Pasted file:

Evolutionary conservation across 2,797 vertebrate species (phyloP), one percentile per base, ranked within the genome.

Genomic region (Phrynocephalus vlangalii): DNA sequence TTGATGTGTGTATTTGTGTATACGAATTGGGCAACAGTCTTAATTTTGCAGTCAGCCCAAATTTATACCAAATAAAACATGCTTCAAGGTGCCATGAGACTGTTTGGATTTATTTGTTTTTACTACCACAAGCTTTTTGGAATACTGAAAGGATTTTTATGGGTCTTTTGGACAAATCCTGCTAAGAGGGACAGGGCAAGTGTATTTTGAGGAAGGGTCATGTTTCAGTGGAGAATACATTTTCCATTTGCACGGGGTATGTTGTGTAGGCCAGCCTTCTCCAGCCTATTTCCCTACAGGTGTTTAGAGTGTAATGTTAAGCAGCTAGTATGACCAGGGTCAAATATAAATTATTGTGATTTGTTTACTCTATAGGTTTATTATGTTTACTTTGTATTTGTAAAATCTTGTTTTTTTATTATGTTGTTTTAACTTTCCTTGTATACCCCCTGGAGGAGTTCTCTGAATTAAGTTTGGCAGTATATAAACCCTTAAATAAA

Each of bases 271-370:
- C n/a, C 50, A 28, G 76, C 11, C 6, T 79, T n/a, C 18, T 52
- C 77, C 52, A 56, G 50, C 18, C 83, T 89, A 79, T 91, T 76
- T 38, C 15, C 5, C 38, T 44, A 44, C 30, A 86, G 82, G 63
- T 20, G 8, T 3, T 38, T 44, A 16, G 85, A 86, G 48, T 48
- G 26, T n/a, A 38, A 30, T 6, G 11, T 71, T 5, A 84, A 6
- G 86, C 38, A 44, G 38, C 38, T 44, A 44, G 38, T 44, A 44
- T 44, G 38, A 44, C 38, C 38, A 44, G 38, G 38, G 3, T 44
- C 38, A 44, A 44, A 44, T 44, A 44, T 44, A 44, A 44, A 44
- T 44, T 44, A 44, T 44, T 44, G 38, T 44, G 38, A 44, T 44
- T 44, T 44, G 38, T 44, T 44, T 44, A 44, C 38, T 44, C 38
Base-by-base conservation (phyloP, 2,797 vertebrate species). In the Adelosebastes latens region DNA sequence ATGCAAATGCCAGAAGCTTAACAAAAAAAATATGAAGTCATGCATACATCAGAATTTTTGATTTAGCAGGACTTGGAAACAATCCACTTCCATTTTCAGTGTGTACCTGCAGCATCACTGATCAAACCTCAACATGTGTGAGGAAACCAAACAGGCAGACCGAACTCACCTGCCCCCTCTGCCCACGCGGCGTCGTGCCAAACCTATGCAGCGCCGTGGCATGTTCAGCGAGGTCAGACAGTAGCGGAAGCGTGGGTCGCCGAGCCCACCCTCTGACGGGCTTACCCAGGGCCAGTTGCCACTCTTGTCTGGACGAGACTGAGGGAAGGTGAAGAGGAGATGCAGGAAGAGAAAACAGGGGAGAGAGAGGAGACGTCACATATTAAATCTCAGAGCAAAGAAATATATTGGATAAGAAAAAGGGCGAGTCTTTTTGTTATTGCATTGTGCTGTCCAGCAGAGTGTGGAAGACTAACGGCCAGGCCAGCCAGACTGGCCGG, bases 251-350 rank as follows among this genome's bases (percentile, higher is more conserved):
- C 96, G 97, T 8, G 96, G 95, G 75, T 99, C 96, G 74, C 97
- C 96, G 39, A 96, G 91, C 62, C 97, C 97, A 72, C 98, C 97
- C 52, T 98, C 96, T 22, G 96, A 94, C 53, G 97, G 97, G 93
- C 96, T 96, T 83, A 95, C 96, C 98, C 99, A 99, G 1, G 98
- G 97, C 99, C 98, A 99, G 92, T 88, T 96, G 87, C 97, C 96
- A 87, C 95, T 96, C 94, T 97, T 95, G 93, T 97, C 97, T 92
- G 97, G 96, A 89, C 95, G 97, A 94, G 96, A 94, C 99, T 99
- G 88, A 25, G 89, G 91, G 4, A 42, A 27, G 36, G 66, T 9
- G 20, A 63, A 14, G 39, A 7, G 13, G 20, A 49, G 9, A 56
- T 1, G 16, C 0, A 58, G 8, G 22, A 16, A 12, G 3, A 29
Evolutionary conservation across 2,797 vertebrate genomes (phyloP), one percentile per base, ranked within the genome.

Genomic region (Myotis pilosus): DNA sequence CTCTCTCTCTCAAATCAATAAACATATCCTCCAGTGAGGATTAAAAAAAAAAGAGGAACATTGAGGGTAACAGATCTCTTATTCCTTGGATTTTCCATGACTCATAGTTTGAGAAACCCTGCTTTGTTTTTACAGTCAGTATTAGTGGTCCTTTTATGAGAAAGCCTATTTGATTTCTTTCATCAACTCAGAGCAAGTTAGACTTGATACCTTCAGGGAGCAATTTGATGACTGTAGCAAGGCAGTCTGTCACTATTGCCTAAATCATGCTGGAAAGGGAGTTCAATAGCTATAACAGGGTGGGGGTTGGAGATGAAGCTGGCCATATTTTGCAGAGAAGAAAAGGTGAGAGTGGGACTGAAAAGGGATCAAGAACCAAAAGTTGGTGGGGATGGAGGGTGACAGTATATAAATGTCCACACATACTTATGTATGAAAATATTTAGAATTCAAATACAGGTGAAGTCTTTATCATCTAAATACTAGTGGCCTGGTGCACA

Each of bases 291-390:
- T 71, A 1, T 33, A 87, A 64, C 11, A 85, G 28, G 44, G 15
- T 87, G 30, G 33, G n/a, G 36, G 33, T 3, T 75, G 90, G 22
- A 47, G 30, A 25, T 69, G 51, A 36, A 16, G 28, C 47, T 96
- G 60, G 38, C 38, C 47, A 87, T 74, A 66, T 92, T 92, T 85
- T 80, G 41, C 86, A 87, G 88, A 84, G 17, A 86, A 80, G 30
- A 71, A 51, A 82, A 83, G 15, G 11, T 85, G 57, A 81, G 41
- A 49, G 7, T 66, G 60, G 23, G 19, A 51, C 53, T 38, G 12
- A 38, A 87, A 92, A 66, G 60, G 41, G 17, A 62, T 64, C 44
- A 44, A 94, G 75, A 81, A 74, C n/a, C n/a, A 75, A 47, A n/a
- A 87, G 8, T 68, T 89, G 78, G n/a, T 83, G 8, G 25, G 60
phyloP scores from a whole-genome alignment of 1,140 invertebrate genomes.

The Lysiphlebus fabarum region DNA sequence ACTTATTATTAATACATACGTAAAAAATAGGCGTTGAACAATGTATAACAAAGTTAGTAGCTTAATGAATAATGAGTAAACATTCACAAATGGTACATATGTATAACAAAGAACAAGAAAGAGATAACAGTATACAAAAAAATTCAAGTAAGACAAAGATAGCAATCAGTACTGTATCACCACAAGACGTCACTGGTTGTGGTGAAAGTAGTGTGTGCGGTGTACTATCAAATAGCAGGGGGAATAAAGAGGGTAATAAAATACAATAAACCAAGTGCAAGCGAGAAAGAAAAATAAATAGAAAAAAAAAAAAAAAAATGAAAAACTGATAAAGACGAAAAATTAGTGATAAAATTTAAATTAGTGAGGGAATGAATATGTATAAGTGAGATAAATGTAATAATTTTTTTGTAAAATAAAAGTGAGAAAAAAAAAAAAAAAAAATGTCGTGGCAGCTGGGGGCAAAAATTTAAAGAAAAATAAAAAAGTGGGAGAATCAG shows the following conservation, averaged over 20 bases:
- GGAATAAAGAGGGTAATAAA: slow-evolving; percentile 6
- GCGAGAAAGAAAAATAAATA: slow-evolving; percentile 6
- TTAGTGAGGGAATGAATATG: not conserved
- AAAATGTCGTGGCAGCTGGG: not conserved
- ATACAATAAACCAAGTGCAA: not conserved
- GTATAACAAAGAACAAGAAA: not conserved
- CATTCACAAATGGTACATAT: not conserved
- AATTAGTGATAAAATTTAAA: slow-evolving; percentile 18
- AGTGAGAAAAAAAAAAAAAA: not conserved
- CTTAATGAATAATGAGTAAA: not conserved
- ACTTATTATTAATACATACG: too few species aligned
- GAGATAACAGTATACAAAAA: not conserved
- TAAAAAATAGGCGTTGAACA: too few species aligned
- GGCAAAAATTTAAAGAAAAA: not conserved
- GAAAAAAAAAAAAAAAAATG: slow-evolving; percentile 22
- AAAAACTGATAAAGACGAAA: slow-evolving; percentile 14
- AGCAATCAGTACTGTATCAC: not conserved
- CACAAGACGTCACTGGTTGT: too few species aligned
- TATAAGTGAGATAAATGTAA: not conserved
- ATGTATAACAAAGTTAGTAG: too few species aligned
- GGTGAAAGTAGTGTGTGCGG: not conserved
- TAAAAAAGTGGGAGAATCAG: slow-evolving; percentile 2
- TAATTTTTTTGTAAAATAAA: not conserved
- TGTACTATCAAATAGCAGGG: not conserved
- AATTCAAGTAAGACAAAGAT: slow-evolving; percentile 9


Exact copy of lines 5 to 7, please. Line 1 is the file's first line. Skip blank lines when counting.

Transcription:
- C 77, C 52, A 56, G 50, C 18, C 83, T 89, A 79, T 91, T 76
- T 38, C 15, C 5, C 38, T 44, A 44, C 30, A 86, G 82, G 63
- T 20, G 8, T 3, T 38, T 44, A 16, G 85, A 86, G 48, T 48